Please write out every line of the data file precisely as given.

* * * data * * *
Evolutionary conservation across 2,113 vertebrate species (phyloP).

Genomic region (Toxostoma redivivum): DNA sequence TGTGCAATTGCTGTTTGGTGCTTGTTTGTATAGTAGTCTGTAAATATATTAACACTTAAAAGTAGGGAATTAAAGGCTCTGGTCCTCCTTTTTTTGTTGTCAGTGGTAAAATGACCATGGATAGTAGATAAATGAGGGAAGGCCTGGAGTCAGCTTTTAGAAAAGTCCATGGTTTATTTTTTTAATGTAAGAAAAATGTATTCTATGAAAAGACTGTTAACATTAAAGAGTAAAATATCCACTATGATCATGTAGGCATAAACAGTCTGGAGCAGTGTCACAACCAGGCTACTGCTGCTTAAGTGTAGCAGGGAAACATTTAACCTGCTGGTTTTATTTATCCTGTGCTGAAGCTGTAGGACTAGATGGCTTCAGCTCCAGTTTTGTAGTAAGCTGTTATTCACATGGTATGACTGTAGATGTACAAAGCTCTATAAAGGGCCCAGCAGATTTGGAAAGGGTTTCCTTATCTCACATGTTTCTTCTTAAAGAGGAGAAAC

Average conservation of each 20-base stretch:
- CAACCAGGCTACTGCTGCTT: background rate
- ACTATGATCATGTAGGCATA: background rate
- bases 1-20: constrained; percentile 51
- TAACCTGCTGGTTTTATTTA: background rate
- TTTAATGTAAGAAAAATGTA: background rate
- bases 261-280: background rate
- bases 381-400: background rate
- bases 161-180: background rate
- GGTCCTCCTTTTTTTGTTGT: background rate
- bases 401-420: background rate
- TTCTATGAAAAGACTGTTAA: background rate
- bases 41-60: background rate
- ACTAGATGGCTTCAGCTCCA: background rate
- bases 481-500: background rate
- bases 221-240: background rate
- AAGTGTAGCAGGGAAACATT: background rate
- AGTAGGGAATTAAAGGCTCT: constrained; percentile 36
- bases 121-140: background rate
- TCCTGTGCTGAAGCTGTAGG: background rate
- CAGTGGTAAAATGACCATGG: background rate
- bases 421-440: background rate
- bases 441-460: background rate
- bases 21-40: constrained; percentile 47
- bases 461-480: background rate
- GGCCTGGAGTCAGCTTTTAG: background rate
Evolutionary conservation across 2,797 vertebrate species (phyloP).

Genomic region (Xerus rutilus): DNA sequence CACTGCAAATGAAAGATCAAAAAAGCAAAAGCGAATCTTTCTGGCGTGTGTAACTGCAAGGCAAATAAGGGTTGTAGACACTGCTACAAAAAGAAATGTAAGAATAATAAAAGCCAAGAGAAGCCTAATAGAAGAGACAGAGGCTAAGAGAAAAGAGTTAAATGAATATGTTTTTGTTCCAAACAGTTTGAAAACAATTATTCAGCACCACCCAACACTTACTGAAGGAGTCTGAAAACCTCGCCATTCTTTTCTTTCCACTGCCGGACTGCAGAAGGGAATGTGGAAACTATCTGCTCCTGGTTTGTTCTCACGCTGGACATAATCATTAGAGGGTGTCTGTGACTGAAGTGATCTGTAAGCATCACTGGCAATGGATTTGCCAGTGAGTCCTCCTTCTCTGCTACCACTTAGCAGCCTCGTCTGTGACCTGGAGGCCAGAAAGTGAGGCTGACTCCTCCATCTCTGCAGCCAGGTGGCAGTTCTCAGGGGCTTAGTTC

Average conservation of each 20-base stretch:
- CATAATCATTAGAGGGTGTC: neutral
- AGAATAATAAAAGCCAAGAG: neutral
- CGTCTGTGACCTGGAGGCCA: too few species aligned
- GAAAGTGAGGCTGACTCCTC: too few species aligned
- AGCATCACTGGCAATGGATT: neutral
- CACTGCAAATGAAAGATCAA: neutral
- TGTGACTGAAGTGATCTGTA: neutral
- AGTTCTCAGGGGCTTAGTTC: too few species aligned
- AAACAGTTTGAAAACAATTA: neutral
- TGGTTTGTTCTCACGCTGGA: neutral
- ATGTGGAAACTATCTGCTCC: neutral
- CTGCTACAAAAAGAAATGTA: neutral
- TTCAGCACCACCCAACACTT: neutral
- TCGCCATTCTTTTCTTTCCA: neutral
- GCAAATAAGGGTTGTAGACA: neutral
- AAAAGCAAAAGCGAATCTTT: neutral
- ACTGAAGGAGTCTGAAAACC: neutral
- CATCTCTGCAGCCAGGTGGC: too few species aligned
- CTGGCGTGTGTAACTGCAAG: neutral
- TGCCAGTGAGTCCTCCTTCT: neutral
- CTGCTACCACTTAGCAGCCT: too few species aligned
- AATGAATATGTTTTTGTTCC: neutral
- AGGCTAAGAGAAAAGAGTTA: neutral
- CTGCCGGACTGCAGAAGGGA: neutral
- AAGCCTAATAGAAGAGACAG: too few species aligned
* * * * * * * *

Evolutionary conservation across 2,113 vertebrate species (phyloP).

Genomic region (Toxostoma redivivum): DNA sequence TGTGCAATTGCTGTTTGGTGCTTGTTTGTATAGTAGTCTGTAAATATATTAACACTTAAAAGTAGGGAATTAAAGGCTCTGGTCCTCCTTTTTTTGTTGTCAGTGGTAAAATGACCATGGATAGTAGATAAATGAGGGAAGGCCTGGAGTCAGCTTTTAGAAAAGTCCATGGTTTATTTTTTTAATGTAAGAAAAATGTATTCTATGAAAAGACTGTTAACATTAAAGAGTAAAATATCCACTATGATCATGTAGGCATAAACAGTCTGGAGCAGTGTCACAACCAGGCTACTGCTGCTTAAGTGTAGCAGGGAAACATTTAACCTGCTGGTTTTATTTATCCTGTGCTGAAGCTGTAGGACTAGATGGCTTCAGCTCCAGTTTTGTAGTAAGCTGTTATTCACATGGTATGACTGTAGATGTACAAAGCTCTATAAAGGGCCCAGCAGATTTGGAAAGGGTTTCCTTATCTCACATGTTTCTTCTTAAAGAGGAGAAAC

Average conservation of each 20-base stretch:
- CAACCAGGCTACTGCTGCTT: background rate
- ACTATGATCATGTAGGCATA: background rate
- bases 1-20: constrained; percentile 51
- TAACCTGCTGGTTTTATTTA: background rate
- TTTAATGTAAGAAAAATGTA: background rate
- bases 261-280: background rate
- bases 381-400: background rate
- bases 161-180: background rate
- GGTCCTCCTTTTTTTGTTGT: background rate
- bases 401-420: background rate
- TTCTATGAAAAGACTGTTAA: background rate
- bases 41-60: background rate
- ACTAGATGGCTTCAGCTCCA: background rate
- bases 481-500: background rate
- bases 221-240: background rate
- AAGTGTAGCAGGGAAACATT: background rate
- AGTAGGGAATTAAAGGCTCT: constrained; percentile 36
- bases 121-140: background rate
- TCCTGTGCTGAAGCTGTAGG: background rate
- CAGTGGTAAAATGACCATGG: background rate
- bases 421-440: background rate
- bases 441-460: background rate
- bases 21-40: constrained; percentile 47
- bases 461-480: background rate
- GGCCTGGAGTCAGCTTTTAG: background rate
Evolutionary conservation across 2,797 vertebrate species (phyloP).

Genomic region (Xerus rutilus): DNA sequence CACTGCAAATGAAAGATCAAAAAAGCAAAAGCGAATCTTTCTGGCGTGTGTAACTGCAAGGCAAATAAGGGTTGTAGACACTGCTACAAAAAGAAATGTAAGAATAATAAAAGCCAAGAGAAGCCTAATAGAAGAGACAGAGGCTAAGAGAAAAGAGTTAAATGAATATGTTTTTGTTCCAAACAGTTTGAAAACAATTATTCAGCACCACCCAACACTTACTGAAGGAGTCTGAAAACCTCGCCATTCTTTTCTTTCCACTGCCGGACTGCAGAAGGGAATGTGGAAACTATCTGCTCCTGGTTTGTTCTCACGCTGGACATAATCATTAGAGGGTGTCTGTGACTGAAGTGATCTGTAAGCATCACTGGCAATGGATTTGCCAGTGAGTCCTCCTTCTCTGCTACCACTTAGCAGCCTCGTCTGTGACCTGGAGGCCAGAAAGTGAGGCTGACTCCTCCATCTCTGCAGCCAGGTGGCAGTTCTCAGGGGCTTAGTTC

Average conservation of each 20-base stretch:
- CATAATCATTAGAGGGTGTC: neutral
- AGAATAATAAAAGCCAAGAG: neutral
- CGTCTGTGACCTGGAGGCCA: too few species aligned
- GAAAGTGAGGCTGACTCCTC: too few species aligned
- AGCATCACTGGCAATGGATT: neutral
- CACTGCAAATGAAAGATCAA: neutral
- TGTGACTGAAGTGATCTGTA: neutral
- AGTTCTCAGGGGCTTAGTTC: too few species aligned
- AAACAGTTTGAAAACAATTA: neutral
- TGGTTTGTTCTCACGCTGGA: neutral
- ATGTGGAAACTATCTGCTCC: neutral
- CTGCTACAAAAAGAAATGTA: neutral
- TTCAGCACCACCCAACACTT: neutral
- TCGCCATTCTTTTCTTTCCA: neutral
- GCAAATAAGGGTTGTAGACA: neutral
- AAAAGCAAAAGCGAATCTTT: neutral
- ACTGAAGGAGTCTGAAAACC: neutral
- CATCTCTGCAGCCAGGTGGC: too few species aligned
- CTGGCGTGTGTAACTGCAAG: neutral
- TGCCAGTGAGTCCTCCTTCT: neutral
- CTGCTACCACTTAGCAGCCT: too few species aligned
- AATGAATATGTTTTTGTTCC: neutral
- AGGCTAAGAGAAAAGAGTTA: neutral
- CTGCCGGACTGCAGAAGGGA: neutral
- AAGCCTAATAGAAGAGACAG: too few species aligned